In 1999, the efficacy of the treatments to control raspberry disease differed between the raised and flat beds at Pigman's Farm (Table 1). On raised beds, chicken manure produced the highest yield while on flat beds, horse manure produced the highest yield. Trichoderma produced the second highest yield on both raised and flat beds. Trichoderma appeared to have a beneficial effect in both the raised and flat bed rows, while chicken and horse manure appeared to work well in one or the other, but not both.
In 2000, fruit yield in raised beds was higher than on flat beds at Pigman's Farm, but this difference was not significant. Dairy and horse manure treatments produced the highest yields (significantly) at each site (Table 2). At Vancouver REU, yields in response to dairy manure, Trichoderma, and Gliocladium were comparable to yield in response to Ridomil. Manure + T-22 produced lower yield than manure or T-22 alone at both sites, indicating a possible negative interaction. Benefits of manure may be due to suppression of root rot pathogen and enhancement of beneficial fungi, as well as improved plant nutrition. There were no differences in root rot ratings of fruiting canes due to any of the treatments (Table 3). Fruiting canes at mid-harvest at Vancouver REU were chlorotic as compared to fruiting canes in adjacent conventional plots (Table 4). Plants began to show nitrogen stress symptoms in early June, when hot temperatures caused rapid plant growth.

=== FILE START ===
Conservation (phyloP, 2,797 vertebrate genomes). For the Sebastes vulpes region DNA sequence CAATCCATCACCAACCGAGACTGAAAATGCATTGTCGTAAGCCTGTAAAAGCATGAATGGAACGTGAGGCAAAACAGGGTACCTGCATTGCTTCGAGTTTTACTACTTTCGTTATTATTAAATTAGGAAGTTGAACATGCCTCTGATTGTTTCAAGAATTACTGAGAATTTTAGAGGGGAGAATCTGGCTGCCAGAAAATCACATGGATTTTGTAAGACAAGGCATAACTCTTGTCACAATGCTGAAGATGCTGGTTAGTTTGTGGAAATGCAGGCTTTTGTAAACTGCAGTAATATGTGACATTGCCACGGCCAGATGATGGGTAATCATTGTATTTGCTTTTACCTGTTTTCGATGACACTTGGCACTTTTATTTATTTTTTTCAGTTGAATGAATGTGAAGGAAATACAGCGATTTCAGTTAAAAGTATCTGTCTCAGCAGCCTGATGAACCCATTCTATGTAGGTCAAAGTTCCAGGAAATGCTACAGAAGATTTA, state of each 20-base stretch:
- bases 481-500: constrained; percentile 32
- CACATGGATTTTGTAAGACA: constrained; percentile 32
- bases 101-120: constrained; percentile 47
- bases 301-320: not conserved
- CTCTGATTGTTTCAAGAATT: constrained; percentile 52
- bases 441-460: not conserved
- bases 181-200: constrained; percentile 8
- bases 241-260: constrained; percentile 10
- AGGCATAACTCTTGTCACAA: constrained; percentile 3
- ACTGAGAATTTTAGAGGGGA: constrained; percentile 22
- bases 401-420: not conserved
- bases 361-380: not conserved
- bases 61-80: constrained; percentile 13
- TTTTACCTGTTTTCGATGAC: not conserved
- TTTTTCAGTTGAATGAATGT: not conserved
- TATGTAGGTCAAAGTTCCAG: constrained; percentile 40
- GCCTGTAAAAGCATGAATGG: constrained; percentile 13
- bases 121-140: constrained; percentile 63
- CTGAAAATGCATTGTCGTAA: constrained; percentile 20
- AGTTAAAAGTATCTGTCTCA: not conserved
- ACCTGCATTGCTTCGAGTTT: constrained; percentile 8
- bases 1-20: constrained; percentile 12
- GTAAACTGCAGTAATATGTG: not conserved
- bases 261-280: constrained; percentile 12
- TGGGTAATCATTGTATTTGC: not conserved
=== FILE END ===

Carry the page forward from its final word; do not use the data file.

Nitrogen stress was likely due to the slow release activity of the organic fertilizer (blood meal) under low soil temperatures in the spring. T-22 and G-41 produced the lowest photosynthetic rates in primocanes following harvest while primocanes in adjacent conventional plots had the highest rates.
Raspberry plots at Pigman's Produce are limited due to the overall size of the raspberry planting at this farm. Small plots have led to a lack in replications and we believe this has limited the scientific conclusions of this study at that location. To improve our on-farm experimental design, we will establish new on-farm plots with Sakuma Farms in Skagit County, Sakuma Farms have established 30 acres of 'transition to organic' raspberries and have made a portion of this planting available to us for this study.